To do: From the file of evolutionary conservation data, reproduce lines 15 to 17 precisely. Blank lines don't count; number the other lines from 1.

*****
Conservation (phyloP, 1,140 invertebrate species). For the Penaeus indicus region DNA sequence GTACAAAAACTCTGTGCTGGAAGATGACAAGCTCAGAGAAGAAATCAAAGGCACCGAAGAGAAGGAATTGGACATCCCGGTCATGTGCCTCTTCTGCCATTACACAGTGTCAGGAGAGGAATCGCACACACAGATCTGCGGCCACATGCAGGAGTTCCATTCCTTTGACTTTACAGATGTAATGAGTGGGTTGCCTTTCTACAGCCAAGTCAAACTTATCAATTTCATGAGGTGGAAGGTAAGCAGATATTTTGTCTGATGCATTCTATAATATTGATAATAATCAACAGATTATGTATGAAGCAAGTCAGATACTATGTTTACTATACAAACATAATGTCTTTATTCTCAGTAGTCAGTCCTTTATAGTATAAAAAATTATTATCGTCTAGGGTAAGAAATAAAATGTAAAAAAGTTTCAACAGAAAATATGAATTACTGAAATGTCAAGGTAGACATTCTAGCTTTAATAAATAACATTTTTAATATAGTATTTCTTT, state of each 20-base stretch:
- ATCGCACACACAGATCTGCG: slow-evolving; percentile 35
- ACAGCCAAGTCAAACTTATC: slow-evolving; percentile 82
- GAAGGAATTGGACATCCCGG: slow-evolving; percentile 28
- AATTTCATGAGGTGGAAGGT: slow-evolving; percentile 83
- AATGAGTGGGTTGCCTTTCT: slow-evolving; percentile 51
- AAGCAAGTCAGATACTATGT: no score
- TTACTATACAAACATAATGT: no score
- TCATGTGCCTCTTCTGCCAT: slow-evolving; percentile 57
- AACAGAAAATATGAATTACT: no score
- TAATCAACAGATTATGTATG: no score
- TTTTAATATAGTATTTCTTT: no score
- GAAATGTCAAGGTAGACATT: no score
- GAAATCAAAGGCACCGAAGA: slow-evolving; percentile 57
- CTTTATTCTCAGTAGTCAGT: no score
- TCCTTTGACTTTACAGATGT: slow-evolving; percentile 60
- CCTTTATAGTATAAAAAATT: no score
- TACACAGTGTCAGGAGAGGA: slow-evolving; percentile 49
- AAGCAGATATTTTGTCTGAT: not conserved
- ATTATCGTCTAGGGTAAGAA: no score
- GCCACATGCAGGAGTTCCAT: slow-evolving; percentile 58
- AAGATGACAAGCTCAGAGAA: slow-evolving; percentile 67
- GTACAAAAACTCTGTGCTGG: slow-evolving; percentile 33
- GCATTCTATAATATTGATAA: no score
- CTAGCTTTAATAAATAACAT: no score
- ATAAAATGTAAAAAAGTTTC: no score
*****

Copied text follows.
- CTTTATTCTCAGTAGTCAGT: no score
- TCCTTTGACTTTACAGATGT: slow-evolving; percentile 60
- CCTTTATAGTATAAAAAATT: no score